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“Grow with Google” Plants the Seeds of Learning With Analog Design

07.15.19 | By
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It may seem ironic that one of the world’s largest and most influential technology companies has set up shop in New York City’s Chelsea with a free community venue characterized by analog design. Yet the Grow with Google Learning Center – envisioned to provide the community with free training, tools, and events to help individuals grow their skills, careers, or businesses – is intentionally and strategically low-key in its hi-tech aims.

“Our intention is to create a relatable, comfortable environment filled with unique experiences that surprise and delight,” says Doss Freel of brand experience agency Jack Morton Worldwide, “Grow with Google” Designer and Project Manager.

Functionality and simplistic forms fill the foundations of the learning center’s welcoming atmosphere, one anchored by an enormous retro-styled, Oat Foundry split flap display programmed to greet visitors in the lobby with the clickety-clack mechanical movement, informing all who enter about class schedules and event updates, and intermittently present graphics of New York icons and iterations of the Google logo.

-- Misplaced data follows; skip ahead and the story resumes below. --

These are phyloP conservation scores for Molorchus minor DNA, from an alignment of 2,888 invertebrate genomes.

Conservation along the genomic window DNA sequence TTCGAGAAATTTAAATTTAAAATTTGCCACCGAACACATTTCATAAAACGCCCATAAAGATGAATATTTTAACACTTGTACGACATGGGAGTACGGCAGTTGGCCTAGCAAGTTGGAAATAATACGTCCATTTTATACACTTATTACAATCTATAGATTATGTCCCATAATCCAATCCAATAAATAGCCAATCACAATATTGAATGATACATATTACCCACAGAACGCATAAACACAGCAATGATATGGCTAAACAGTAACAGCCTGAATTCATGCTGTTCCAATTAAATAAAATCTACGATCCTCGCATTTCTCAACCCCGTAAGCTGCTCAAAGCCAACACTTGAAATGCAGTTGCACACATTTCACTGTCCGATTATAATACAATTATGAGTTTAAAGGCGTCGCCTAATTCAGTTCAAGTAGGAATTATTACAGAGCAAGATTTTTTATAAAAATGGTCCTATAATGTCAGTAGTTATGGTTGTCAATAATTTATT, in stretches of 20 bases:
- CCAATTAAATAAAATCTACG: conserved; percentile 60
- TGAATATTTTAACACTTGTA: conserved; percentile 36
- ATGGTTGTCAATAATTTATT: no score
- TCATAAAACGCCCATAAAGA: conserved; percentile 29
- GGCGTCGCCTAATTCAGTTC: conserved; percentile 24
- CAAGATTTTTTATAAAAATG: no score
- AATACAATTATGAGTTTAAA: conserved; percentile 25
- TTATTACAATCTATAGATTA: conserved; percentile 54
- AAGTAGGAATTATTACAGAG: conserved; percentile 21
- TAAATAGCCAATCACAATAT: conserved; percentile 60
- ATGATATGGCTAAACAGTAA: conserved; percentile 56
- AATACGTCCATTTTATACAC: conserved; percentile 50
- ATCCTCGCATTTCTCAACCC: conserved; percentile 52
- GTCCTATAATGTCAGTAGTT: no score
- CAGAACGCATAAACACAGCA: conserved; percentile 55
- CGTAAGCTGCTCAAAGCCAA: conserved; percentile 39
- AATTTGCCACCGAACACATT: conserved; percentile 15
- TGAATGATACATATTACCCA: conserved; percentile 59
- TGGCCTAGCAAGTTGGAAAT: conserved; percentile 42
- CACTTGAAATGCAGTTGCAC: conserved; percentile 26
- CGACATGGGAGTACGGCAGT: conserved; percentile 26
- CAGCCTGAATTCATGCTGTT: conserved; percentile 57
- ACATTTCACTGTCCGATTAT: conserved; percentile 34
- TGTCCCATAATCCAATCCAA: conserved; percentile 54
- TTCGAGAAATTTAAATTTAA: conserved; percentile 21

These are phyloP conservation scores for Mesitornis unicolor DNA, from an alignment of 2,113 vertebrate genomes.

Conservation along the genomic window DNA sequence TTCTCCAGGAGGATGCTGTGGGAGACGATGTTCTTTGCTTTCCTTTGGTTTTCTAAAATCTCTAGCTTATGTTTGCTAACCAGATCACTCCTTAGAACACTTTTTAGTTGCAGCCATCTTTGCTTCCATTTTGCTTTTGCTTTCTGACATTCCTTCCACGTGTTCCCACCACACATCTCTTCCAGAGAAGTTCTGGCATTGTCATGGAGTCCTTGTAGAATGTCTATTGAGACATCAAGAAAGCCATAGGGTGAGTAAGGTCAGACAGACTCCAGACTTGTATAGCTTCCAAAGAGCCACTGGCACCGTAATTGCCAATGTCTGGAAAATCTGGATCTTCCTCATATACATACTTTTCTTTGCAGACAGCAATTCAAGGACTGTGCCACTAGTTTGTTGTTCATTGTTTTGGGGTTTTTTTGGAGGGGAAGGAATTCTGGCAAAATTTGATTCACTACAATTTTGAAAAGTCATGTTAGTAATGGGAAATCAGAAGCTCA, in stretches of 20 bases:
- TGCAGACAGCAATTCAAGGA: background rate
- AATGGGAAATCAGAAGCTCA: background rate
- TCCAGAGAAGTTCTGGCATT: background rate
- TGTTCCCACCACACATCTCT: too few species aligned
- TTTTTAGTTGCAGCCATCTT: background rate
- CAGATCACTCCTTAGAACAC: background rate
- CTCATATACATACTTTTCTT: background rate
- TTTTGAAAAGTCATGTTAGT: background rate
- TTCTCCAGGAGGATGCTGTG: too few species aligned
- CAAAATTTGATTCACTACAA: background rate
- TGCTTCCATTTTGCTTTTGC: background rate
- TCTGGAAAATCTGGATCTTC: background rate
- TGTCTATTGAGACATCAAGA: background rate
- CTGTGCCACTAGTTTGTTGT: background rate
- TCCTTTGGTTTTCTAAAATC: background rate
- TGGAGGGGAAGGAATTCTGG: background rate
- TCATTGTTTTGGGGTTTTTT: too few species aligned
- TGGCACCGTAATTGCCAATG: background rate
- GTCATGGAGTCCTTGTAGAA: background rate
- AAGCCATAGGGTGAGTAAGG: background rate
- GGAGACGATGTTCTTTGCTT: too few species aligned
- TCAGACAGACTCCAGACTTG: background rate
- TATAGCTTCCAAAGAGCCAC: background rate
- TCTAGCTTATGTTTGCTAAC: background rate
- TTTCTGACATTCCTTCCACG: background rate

An old school classroom vibe permeates into the heart of the center, with identifiable furnishings and decorative choices sourced from years before apps and smartphones, easing all who enter into communal areas where technology assumes a secondary role to the act of learning. Natural light and street-facing windows also aid in reducing an overemphasis upon technology, setting the stage for interaction and inquiry.

“As you move deeper into the space, there is a new element of technology driving physical presence, as simple as foldable doors and tables,” Freel commented. “Technology, in its purest form, gives us more opportunity to achieve our goals. This space proves that tech helps us to achieve peak function, while being comfortable and quite beautiful.”

The Grow with Google Center is located on the ground floor of Google’s office on 8th Avenue between 15th and 16th streets in Chelsea. Monday through Saturday, learning center staff and Google volunteers are on-site throughout the center’s three classrooms offering workshops, training, and one-on-one coaching. Additionally, learners can interact with “story nooks” which display videos highlighting local business success stories or modular carts with built in monitors for demos of some of Google’s tools and programs for small businesses, job seekers and students.

Gregory Han is Tech Editor of Design Milk. A Los Angeles native with a profound love and curiosity for design, hiking, tide pools, and road trips, a selection of his adventures and musings can be found at gregoryhan.com.